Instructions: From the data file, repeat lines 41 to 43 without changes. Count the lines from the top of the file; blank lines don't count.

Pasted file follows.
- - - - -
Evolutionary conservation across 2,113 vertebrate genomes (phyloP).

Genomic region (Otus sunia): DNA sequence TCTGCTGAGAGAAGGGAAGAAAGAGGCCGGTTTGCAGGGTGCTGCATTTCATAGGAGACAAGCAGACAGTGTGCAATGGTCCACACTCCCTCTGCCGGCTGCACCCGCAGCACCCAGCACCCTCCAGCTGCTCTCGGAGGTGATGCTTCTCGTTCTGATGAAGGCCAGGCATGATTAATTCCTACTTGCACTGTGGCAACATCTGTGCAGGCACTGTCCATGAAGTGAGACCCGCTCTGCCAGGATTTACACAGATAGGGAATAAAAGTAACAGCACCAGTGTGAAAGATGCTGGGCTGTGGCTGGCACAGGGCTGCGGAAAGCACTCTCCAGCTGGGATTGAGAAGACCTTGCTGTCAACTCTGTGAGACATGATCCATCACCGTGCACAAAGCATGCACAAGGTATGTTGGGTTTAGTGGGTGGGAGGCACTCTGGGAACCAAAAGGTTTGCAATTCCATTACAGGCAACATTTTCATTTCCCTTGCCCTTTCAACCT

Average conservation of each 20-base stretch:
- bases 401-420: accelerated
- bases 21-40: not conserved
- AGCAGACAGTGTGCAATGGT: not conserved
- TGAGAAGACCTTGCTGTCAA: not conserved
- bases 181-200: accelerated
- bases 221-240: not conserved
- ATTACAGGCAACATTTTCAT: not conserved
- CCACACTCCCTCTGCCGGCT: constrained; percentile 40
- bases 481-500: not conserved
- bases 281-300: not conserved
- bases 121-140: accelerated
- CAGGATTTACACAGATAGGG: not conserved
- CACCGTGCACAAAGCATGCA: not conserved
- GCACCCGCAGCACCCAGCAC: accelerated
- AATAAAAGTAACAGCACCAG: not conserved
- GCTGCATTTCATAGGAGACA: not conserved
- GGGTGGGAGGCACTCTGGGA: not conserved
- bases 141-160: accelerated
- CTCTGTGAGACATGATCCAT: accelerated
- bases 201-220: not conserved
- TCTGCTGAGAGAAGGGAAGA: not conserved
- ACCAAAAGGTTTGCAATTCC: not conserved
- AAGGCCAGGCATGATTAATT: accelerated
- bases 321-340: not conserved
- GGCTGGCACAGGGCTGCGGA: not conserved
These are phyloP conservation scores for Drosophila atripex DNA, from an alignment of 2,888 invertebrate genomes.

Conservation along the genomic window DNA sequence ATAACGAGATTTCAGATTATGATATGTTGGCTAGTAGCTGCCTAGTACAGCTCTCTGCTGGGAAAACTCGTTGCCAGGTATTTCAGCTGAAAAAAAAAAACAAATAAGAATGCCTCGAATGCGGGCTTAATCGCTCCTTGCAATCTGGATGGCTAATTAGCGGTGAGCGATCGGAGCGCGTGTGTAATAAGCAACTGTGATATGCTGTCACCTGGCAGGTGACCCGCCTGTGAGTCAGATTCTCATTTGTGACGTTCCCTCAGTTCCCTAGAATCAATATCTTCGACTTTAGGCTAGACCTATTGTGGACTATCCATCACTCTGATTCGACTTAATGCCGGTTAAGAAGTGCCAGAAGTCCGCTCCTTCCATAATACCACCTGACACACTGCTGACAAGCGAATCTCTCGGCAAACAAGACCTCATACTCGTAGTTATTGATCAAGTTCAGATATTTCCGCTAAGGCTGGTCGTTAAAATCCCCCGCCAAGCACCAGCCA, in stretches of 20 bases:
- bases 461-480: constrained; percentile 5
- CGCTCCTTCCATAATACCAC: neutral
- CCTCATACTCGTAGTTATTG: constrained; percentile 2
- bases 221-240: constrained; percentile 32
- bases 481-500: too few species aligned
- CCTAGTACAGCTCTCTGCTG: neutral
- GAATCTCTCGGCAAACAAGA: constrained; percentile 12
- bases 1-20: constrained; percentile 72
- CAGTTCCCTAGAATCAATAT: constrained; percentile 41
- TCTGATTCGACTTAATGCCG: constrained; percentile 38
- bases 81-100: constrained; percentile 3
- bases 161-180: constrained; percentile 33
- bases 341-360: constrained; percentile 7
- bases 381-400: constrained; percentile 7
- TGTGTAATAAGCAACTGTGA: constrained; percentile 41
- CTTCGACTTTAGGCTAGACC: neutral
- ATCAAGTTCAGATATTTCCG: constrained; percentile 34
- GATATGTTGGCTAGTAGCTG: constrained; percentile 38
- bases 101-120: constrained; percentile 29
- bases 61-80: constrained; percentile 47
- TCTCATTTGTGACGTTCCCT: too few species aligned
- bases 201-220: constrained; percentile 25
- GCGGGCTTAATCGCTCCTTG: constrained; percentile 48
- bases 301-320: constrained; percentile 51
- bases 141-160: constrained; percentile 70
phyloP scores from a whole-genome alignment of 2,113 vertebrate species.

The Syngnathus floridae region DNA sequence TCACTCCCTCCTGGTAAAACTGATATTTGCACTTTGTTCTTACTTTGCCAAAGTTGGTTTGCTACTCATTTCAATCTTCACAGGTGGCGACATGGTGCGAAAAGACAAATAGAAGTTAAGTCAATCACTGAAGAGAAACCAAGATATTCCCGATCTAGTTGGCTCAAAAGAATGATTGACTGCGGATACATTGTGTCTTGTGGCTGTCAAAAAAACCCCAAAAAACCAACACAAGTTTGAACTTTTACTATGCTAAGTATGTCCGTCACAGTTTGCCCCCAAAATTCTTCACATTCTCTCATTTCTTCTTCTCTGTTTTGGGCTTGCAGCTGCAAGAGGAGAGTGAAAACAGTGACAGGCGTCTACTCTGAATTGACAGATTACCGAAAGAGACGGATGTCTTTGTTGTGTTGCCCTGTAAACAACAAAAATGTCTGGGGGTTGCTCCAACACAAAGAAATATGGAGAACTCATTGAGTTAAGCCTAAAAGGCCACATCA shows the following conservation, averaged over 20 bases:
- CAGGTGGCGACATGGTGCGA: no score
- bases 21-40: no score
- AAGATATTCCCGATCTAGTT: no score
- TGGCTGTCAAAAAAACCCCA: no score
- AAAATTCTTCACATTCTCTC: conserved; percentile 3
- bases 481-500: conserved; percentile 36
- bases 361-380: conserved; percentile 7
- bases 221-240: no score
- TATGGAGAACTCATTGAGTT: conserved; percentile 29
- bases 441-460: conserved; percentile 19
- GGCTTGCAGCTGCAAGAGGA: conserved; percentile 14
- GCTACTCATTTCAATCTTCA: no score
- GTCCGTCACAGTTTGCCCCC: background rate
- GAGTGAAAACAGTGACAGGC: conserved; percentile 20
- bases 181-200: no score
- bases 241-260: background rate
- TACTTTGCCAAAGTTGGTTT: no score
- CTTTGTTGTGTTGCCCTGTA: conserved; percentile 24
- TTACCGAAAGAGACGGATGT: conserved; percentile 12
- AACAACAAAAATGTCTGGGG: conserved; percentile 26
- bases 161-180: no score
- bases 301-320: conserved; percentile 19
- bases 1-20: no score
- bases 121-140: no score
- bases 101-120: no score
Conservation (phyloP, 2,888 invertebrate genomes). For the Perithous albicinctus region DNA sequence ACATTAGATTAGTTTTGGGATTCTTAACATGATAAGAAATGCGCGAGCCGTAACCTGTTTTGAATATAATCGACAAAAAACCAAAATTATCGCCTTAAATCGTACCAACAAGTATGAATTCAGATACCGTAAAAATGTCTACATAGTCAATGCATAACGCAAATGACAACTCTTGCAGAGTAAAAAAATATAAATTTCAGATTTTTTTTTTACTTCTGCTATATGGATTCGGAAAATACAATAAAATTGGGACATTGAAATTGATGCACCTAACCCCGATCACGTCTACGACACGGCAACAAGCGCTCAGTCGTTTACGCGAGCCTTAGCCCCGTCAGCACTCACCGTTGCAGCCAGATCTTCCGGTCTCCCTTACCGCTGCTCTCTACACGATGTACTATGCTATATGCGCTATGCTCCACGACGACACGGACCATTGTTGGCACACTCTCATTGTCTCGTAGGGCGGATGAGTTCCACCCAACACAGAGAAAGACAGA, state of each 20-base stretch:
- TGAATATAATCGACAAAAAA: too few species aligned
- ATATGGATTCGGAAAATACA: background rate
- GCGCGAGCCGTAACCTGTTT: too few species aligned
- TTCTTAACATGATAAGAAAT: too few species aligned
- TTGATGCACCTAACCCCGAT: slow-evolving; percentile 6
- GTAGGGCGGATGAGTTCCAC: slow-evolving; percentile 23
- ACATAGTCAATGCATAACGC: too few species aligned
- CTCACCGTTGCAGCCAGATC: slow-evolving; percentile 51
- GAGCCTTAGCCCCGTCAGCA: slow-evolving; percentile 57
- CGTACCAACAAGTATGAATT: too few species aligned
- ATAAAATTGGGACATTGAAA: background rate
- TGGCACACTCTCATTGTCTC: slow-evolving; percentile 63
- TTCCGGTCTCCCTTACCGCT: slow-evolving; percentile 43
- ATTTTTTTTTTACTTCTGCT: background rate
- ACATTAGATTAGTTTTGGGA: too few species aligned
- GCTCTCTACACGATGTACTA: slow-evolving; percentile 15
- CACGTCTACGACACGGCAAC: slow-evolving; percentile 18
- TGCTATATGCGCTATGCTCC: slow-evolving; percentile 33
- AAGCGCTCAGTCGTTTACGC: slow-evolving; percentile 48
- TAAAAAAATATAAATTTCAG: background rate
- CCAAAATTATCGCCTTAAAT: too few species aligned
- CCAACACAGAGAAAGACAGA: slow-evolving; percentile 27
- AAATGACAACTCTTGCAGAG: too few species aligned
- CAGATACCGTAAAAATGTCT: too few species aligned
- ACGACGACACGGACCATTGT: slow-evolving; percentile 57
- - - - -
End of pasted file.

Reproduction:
- bases 81-100: constrained; percentile 3
- bases 161-180: constrained; percentile 33
- bases 341-360: constrained; percentile 7